Mondaq reserves the right, in its sole discretion, to take any action that it deems necessary and appropriate in the event it considers that there is a breach or threatened breach of the Terms.

Mondaq’s Rights and Obligations

Unless otherwise expressly set out to the contrary, nothing in these Terms shall serve to transfer from Mondaq to you, any Intellectual Property Rights owned by and/or licensed to Mondaq and all rights, title and interest in and to such Intellectual Property Rights will remain exclusively with Mondaq and/or its licensors.

Mondaq shall use its reasonable endeavours to make the Website and Services available to you at all times, but we cannot guarantee an uninterrupted and fault free service.

Mondaq reserves the right to make changes to the services and/or the Website or part thereof, from time to time, and we may add, remove, modify and/or vary any elements of features and functionalities of the Website or the services.

Mondaq also reserves the right from time to time to monitor your Use of the Website and/or services.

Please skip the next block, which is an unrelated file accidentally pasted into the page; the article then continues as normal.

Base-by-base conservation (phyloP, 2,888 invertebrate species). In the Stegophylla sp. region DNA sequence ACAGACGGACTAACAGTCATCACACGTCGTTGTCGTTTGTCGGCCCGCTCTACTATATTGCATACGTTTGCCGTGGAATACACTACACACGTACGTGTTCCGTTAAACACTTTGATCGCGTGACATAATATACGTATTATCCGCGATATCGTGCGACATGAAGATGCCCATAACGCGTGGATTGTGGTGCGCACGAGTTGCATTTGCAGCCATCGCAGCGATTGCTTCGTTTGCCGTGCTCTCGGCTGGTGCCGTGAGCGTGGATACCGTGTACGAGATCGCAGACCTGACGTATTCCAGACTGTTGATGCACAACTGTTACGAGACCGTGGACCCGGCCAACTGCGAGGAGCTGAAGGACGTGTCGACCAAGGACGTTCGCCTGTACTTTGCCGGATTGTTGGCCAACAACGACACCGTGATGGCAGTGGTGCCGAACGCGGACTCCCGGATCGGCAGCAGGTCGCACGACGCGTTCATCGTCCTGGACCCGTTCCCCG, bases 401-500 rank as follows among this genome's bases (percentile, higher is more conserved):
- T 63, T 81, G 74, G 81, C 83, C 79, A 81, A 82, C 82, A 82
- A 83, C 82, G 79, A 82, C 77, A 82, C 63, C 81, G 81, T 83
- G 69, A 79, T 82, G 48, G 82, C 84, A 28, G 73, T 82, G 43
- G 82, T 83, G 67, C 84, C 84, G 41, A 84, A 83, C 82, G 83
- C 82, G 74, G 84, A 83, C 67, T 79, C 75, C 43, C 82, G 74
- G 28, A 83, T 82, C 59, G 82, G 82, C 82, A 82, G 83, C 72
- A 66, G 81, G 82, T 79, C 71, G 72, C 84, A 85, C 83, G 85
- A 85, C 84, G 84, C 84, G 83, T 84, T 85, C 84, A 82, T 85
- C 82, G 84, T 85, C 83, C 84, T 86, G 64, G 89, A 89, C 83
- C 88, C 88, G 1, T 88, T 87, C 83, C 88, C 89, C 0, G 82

The Content is general information only. It is not intended to constitute legal advice or seek to be the complete and comprehensive statement of the law, nor is it intended to address your specific requirements or provide advice on which reliance should be placed. Mondaq and/or its Contributors and other suppliers make no representations about the suitability of the information contained in the Content for any purpose. All Content provided "as is" without warranty of any kind. Mondaq and/or its Contributors and other suppliers hereby exclude and disclaim all representations, warranties or guarantees with regard to the Content, including all implied warranties and conditions of merchantability, fitness for a particular purpose, title and non-infringement. To the maximum extent permitted by law, Mondaq expressly excludes all representations, warranties, obligations, and liabilities arising out of or in connection with all Content. In no event shall Mondaq and/or its respective suppliers be liable for any special, indirect or consequential damages or any damages whatsoever resulting from loss of use, data or profits, whether in an action of contract, negligence or other tortious action, arising out of or in connection with the use of the Content or performance of Mondaq’s Services.